Why are they calling?

Generally, the people asking about this are trying to develop some sort of a personnel security application, often related to mustering in the event of a disaster or evacuation.  They’re looking for a system that tells them exactly where people are located in a building and/or if they’ve left. Some also want to track valuable assets.

We tell them that Intelleflex doesn’t provide RTLS systems but we do provide something we call “MicroZoning” and explain that, by using the range and performance capabilities of our battery assisted passive RFID, we can tell you that people are in a particular zone or area, though not precisely where they are.  They say they wanted RTLS and  thank us for our candidness and we end the conversation.

Often, sometimes within an hour or sometimes within a few days, they call us back and say something like “Wow, I had no idea RTLS systems were so EXPENSIVE.  Can you tell me about MicroZoning again?”

Simply put, by using RFID to triangulate where badges are located, we can determine where a person or object is located within a few feet.  (The size of the area is determined by the number of antennas used…the more antennas used, the smaller the zone.)  So, for example, you could determine that I’m in my office but you couldn’t tell if I was sitting at my desk or if I was standing near the door (or hiding under my desk!).  But, for many applications, that’s more than adequate.  If you’re evacuating a building, you may just want to know that all of the rooms are vacant.  With MicroZoning, you may be able to determine that far more cost-effectively than by using an RTLS system.

There’s another couple of benefits.  With RFID, you can set up entry/exit monitors to track people as they come and go out of the building.  For evacuations, you can note that 50 people may have entered the building but only 48 have left.  You can also set up RFID readers at mustering points to easily identify who’s in the assembly area.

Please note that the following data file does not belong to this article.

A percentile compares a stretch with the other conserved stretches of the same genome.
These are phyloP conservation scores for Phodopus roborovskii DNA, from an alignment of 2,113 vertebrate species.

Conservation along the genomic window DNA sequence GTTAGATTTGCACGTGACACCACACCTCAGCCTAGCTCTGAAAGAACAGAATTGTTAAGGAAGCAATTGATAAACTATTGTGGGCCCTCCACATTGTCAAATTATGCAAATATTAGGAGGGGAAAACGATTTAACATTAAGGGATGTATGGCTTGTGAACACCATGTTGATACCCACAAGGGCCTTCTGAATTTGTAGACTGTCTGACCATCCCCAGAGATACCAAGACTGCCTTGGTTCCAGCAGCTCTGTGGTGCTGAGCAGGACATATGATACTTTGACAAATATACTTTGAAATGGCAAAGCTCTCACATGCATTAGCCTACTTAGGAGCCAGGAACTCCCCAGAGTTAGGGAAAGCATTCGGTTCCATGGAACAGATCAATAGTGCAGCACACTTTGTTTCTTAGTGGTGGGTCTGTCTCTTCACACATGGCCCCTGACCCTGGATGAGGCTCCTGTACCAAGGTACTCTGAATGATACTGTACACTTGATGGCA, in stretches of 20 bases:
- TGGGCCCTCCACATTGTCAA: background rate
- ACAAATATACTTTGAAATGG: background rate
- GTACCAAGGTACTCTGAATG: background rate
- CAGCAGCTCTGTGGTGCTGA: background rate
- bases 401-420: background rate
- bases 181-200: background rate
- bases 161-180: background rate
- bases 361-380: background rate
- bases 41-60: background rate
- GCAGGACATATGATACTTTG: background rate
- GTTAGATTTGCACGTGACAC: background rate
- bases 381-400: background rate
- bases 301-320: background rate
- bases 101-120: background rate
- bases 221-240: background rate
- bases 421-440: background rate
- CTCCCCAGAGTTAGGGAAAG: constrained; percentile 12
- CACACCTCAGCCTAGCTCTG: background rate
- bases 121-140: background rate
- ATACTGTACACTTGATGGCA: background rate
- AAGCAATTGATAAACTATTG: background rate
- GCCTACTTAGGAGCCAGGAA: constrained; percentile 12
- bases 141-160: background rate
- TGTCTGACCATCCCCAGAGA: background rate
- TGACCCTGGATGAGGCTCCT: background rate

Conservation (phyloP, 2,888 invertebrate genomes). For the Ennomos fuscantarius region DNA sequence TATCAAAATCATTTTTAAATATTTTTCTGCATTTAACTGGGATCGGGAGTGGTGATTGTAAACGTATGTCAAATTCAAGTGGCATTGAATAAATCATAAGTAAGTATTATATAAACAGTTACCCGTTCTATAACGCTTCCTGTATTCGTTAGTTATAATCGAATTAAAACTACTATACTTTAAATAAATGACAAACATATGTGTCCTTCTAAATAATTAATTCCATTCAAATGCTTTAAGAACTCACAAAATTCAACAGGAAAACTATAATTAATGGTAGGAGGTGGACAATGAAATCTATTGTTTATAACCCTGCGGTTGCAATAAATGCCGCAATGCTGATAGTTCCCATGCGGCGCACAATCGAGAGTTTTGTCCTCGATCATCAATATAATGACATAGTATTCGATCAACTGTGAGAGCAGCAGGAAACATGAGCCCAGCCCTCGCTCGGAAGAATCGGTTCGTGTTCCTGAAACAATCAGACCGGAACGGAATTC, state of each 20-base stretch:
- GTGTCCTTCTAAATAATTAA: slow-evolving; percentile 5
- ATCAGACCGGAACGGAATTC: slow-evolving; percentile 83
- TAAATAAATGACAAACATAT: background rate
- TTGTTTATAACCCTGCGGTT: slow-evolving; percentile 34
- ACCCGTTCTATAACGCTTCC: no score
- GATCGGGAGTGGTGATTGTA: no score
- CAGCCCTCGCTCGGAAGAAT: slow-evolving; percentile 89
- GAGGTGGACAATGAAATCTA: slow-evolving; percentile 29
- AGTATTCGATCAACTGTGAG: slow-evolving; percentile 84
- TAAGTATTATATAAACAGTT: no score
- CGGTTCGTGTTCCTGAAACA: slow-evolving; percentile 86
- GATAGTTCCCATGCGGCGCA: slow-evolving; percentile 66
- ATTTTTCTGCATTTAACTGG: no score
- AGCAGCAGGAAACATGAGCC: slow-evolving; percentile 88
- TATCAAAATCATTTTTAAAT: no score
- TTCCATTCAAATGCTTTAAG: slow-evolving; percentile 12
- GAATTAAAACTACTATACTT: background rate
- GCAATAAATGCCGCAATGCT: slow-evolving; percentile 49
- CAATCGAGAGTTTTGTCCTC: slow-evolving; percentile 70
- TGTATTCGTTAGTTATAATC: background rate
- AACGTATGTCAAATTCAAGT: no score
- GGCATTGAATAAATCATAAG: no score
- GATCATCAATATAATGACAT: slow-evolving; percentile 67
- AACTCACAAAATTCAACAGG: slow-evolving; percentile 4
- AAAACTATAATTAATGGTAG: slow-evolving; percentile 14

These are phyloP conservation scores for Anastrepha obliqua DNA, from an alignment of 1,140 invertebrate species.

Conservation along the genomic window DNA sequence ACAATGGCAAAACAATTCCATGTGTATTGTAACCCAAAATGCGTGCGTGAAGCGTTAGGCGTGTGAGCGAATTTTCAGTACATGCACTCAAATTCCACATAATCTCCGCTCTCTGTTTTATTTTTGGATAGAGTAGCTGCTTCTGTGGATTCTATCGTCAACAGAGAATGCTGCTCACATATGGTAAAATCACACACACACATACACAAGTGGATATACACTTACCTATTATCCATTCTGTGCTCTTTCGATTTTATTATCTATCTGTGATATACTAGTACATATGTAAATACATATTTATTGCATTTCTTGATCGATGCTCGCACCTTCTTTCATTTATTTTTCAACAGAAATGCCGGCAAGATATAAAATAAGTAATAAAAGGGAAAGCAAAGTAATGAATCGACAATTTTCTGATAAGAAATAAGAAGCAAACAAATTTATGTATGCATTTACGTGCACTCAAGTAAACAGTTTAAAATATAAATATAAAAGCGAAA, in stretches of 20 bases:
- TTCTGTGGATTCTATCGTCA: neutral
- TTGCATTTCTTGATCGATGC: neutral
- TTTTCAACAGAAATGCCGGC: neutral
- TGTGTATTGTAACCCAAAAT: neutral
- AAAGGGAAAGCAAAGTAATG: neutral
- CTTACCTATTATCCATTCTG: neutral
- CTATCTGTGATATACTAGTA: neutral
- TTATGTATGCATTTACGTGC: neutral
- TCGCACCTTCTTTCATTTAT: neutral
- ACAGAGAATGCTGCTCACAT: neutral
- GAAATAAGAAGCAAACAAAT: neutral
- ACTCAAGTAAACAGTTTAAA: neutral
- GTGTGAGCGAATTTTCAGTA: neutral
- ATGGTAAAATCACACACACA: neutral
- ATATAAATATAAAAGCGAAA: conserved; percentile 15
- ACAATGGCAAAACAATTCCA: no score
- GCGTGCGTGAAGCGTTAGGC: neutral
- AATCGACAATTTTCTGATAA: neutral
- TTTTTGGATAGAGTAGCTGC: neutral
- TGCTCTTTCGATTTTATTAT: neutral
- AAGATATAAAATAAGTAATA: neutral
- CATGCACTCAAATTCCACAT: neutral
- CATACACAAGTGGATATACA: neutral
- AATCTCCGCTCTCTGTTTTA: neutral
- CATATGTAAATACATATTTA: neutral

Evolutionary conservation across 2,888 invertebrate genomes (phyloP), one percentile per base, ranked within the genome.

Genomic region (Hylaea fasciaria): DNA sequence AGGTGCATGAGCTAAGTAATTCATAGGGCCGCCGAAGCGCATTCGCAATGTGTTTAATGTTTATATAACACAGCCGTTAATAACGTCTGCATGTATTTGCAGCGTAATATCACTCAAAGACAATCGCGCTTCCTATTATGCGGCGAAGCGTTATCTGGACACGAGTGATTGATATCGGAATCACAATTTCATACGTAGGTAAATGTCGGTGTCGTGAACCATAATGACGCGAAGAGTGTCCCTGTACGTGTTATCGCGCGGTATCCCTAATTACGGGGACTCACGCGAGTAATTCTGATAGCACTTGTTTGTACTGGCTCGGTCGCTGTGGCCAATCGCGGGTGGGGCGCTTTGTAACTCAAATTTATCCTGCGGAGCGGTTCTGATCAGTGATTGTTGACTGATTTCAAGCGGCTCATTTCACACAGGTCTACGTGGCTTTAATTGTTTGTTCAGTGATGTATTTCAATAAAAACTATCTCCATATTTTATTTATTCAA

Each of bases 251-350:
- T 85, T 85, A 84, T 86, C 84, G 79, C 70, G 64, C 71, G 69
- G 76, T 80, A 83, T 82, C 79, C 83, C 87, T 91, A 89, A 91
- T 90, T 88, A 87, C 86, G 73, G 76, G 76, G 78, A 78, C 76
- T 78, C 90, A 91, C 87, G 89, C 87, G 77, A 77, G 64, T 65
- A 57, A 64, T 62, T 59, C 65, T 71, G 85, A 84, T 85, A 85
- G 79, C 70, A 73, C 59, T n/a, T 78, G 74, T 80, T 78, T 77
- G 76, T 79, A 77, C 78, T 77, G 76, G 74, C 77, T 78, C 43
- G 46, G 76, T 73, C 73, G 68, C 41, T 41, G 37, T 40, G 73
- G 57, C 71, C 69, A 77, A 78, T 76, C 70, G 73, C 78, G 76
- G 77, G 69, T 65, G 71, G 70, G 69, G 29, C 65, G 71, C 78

So, if you’re in the market for security or mustering applications and find RTLS just too costly, you may want to consider MicroZoning as a more cost-effective alternative.  You can learn more about our solutions here.

Kevin Payne

Senior Director of Marketing

Food Safety Audits – Impacts on Traceability

Lara Sowinski of Food Logistics magazine wrote a great article on Food Safety Audits that’s well worth the read.  In the article, she discusses how the impacts of the Food Safety Modernization Act (FSMA), increasing imports, growing recalls and supply chain complexity are pressuring the industry to maintain and improve food safety.

Food safety audits will impact traceability requirements – RFID can help

The article quotes Melanie J. Neuman, an advisory manager who specializes in food safety issues for PricewaterhouseCooper’s retail and consumer practice who says that, when it comes to the impact of the FSMA, “companies are facing the most sweeping changes in food regulations in over 70 years.”

Neuman explains that the role of PwC is to advise its clients on best practices to meet and comply with regulations, not only for the FSMA, but for a host of food safety laws and regulations that are governed by the U.S. Department of Agriculture (USDA) and U.S. Food and Drug Administration (FDA).